As you know if you’ve been following this blog at all, I’m in the midst of a major project right now. I’d love to dub it a remodeling project, or even a room makeover. But right now, it is just one massive, not to mention messy, demolition project – at least for me, who never did have a ton of strength in my arms. I did, however, make some major headway last week when I finally got the blankety-blank closet all ripped out!
Needless to say, this project has afforded me plenty of time for deep thought over the past weeks (okay it’s really been months but who’s counting?)
One understanding I’m coming to is how like life some deconstruction projects can be. When we set about trying to make change in our lives, whether it be longstanding habits or deeply ingrained attitudes and behaviors and (perhaps especially) ways of relating, it’s often a long, hard process. This is usually unacceptable for people accustomed to instant results. Anyways, just some personal observations about change and process:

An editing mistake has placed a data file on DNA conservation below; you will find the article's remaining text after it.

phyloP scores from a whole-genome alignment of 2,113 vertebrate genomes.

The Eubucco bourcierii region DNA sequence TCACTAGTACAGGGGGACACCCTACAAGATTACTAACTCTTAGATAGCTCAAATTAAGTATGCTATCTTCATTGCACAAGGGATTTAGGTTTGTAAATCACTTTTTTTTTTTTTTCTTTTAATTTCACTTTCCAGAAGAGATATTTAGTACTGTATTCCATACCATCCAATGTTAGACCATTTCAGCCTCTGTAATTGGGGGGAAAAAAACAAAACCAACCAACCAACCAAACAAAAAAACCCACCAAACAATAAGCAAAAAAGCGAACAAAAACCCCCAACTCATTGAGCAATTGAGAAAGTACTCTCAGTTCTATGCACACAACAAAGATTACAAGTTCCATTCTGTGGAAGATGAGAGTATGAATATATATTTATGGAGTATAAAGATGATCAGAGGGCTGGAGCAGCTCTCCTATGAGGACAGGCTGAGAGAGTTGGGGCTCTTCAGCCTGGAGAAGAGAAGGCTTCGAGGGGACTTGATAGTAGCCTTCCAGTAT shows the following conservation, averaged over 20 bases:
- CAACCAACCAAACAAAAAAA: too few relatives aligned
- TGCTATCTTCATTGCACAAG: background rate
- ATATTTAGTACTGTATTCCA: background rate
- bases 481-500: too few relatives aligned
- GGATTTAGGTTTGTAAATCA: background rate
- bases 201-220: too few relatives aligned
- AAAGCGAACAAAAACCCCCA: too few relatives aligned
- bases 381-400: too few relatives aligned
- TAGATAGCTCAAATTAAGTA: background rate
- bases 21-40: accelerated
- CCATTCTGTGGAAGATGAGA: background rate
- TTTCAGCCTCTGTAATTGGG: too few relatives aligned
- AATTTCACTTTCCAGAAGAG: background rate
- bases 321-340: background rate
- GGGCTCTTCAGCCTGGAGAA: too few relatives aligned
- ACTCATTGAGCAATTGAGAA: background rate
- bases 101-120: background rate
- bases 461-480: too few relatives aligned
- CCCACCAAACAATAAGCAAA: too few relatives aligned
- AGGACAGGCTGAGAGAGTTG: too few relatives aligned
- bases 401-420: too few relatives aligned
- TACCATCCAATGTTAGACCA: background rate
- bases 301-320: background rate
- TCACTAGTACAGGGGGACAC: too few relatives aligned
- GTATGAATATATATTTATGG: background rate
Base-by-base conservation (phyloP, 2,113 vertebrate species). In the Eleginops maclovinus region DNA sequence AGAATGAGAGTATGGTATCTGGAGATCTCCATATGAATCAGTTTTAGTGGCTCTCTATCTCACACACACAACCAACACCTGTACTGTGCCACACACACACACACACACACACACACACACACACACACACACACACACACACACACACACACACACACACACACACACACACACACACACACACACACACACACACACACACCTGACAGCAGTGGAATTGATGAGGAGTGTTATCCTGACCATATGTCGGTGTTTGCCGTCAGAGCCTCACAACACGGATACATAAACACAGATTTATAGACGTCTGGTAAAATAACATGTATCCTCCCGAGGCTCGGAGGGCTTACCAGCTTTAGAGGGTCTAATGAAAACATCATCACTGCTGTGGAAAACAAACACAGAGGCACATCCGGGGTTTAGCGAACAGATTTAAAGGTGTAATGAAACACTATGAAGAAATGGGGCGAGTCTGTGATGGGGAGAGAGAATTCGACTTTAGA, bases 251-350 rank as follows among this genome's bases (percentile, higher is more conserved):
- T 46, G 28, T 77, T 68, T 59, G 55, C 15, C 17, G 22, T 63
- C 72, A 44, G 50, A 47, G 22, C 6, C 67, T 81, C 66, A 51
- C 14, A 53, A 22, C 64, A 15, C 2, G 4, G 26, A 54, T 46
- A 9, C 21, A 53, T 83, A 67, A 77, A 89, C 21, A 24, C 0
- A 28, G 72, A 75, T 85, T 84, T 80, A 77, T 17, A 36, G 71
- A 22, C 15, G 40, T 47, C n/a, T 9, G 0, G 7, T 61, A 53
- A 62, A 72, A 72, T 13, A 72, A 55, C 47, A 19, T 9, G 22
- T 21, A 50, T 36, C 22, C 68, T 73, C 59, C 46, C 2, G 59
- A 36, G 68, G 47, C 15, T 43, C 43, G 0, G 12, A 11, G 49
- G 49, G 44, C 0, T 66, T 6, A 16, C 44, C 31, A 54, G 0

- Change always begins with a thought process.
- Change itself is always a process.
- There’s as much value in the process as there is in the finished product.
- We’re never really done.
- The less tangible and visible the results of change, the more difficult it is to be patient with the process.
- Often, only part of the process is within our control, and yet we tend to focus our efforts on that which is out of our control.
It has been good for me to force myself to work on some tangible changes (room) while at the same time I’m working on some of those not-so-tangible, inner changes. I’d like to think I’m on the home stretch now but unfortunately, the walls need lots of TLC before they’re ready to paint. And I dread thinking about dealing with all the little staples after I pull the carpeting up! But one step at a time, right? In the meantime, a few pictures . . .